As of now, Meituan has conquered the food delivery market in China, taking up over to 60% of market share by 2018 up from 30% in 2015. Meanwhile, Eleme owns about 30% of the market share and the rest 10% is roughly covered by Eleme Star or formerly Baidu.

Deepening merchant services

Beyond Dianping’s core functionality, Meituan has also acquired payment service provider Qiandai in 2016 to roll out the full-scale restaurant and merchant services. It even started to offer supply chain solutions to restaurants for fresh and frozen produce, further enhancing the supply-side stickiness on the platform while enriching platform-wide data dimensions and granularities, which was key in optimizing recommendations and deliveries for consumers.

Expanding to unified commerce

With its dominance in the food delivery market, the next step was to expand into the delivery of other foodstuffs and groceries including fresh produce from supermarkets. It’s very likely that the white-collar professionals want to have some fruits with the lunch ordered, or want to bring home some vegetables to cook dinner, but don’t have time to go to the stores. This is similar to the value proposition of Postmates and Instacart, but the US counterparts don’t have the same synergy Meituan has with its food delivery, more specifically around the delivery route optimization and data and AI used in recommendations.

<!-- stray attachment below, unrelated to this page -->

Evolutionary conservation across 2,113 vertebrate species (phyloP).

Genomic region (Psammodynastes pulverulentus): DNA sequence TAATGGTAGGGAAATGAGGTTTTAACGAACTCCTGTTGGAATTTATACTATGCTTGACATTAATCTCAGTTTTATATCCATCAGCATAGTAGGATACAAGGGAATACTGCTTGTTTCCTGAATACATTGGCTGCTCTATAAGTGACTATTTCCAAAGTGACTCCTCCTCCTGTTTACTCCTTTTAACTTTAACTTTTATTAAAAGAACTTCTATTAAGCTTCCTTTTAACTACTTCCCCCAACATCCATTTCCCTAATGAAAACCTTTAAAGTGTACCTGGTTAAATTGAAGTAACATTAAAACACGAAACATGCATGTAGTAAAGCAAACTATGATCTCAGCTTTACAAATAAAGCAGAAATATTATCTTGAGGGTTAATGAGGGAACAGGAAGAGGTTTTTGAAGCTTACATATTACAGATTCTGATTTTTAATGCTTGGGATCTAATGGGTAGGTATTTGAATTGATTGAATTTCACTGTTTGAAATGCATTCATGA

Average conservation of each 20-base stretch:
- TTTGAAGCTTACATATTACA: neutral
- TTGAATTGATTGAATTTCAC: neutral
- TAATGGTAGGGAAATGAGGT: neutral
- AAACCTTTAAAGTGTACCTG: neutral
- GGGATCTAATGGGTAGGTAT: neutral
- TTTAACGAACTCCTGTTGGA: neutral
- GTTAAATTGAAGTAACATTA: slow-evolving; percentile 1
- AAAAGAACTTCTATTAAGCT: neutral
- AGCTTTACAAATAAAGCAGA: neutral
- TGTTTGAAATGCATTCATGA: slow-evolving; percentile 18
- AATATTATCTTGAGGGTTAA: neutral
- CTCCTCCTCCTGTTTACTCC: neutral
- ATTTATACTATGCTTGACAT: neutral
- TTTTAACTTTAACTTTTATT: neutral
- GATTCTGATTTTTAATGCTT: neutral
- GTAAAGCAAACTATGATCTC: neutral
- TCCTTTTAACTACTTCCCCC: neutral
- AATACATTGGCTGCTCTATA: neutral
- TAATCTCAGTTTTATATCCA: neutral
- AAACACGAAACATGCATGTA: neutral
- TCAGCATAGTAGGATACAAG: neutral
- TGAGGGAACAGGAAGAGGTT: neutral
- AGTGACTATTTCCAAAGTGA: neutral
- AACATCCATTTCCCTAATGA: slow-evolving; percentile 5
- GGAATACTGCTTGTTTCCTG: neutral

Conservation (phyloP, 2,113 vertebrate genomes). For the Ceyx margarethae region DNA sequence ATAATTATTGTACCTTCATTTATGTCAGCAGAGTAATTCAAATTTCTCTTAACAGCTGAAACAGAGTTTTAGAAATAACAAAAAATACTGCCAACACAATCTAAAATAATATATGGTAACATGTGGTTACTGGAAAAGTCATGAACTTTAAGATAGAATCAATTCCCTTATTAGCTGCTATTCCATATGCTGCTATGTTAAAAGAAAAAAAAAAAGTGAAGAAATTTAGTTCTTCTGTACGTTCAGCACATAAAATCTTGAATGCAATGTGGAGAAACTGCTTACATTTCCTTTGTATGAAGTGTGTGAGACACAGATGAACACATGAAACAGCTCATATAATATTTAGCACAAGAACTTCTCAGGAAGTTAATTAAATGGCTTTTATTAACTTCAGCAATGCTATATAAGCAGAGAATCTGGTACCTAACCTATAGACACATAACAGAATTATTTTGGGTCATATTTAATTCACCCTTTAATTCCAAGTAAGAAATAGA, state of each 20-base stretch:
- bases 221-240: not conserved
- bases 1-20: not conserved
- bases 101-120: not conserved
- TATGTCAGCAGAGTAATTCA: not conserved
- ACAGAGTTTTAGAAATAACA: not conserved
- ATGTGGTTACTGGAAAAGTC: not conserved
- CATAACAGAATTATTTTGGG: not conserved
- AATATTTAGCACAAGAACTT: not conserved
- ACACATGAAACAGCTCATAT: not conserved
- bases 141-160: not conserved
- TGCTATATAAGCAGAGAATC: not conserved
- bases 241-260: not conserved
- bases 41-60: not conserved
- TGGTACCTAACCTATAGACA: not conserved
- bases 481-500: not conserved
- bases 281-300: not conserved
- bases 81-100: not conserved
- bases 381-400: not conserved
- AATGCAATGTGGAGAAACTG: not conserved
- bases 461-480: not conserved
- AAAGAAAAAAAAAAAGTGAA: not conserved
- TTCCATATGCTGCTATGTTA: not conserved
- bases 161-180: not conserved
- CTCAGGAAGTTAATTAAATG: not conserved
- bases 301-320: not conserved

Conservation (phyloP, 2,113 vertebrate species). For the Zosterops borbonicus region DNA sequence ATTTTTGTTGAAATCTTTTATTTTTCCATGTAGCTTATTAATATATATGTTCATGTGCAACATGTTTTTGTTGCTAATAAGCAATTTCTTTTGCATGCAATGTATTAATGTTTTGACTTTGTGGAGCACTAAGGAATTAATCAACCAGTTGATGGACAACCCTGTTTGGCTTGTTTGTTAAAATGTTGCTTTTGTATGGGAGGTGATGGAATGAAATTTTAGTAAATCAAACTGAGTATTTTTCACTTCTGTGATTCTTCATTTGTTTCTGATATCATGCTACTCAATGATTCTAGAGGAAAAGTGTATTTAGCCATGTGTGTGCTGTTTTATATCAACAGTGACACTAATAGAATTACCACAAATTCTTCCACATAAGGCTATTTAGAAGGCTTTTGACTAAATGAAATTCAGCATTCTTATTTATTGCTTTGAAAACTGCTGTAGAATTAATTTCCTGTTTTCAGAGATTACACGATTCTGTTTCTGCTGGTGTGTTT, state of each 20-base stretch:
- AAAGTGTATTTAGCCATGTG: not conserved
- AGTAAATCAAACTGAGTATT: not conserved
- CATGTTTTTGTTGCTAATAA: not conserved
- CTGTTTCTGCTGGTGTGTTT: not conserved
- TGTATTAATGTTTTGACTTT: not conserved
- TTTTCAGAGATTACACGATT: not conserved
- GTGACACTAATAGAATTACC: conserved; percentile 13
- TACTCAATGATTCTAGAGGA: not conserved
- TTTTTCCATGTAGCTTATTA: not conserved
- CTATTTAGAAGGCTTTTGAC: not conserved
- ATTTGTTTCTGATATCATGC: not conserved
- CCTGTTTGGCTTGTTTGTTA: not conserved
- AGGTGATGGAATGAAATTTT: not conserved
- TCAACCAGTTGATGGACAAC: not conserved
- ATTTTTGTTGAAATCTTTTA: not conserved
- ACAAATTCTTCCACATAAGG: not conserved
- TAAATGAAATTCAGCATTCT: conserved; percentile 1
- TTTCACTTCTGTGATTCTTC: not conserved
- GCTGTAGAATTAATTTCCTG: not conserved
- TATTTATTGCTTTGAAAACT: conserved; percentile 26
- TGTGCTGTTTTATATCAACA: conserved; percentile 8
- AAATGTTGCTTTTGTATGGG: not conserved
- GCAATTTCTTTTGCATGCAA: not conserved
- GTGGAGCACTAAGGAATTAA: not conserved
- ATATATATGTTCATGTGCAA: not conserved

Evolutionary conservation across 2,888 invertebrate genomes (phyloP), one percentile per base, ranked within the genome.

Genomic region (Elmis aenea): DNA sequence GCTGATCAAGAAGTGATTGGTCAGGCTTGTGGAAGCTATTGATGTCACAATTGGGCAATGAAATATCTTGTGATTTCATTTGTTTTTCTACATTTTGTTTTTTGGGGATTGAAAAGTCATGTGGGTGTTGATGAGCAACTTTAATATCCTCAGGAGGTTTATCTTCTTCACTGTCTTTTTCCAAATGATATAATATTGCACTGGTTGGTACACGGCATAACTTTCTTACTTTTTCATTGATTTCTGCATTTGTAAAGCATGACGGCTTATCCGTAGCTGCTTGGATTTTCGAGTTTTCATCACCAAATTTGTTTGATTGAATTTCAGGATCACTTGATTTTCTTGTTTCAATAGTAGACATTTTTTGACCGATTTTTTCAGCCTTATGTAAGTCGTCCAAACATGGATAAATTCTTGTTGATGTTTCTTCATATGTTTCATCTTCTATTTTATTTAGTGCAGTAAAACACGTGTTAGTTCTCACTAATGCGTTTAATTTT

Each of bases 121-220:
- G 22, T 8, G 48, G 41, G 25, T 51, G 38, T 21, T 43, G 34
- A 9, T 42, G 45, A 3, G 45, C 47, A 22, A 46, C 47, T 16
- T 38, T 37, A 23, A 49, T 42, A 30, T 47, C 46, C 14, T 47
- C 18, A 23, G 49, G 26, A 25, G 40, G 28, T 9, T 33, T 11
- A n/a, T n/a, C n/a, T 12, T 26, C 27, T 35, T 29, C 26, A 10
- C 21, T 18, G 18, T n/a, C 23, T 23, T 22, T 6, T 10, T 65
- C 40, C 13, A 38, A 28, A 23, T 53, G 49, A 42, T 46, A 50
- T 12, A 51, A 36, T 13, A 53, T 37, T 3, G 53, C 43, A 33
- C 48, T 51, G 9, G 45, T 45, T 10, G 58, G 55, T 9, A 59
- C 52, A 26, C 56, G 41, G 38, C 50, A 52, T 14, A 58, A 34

More interestingly, Meituan started working with HLA, a popular store chain of men’s clothes to provide 1-hr delivery, in case a change of shirt or jacket is needed because of food stains. It remains to be seen how this new product line will play out, but it’s definitely a smart wedge into the broader unified commerce market.

Entering ride and bike sharing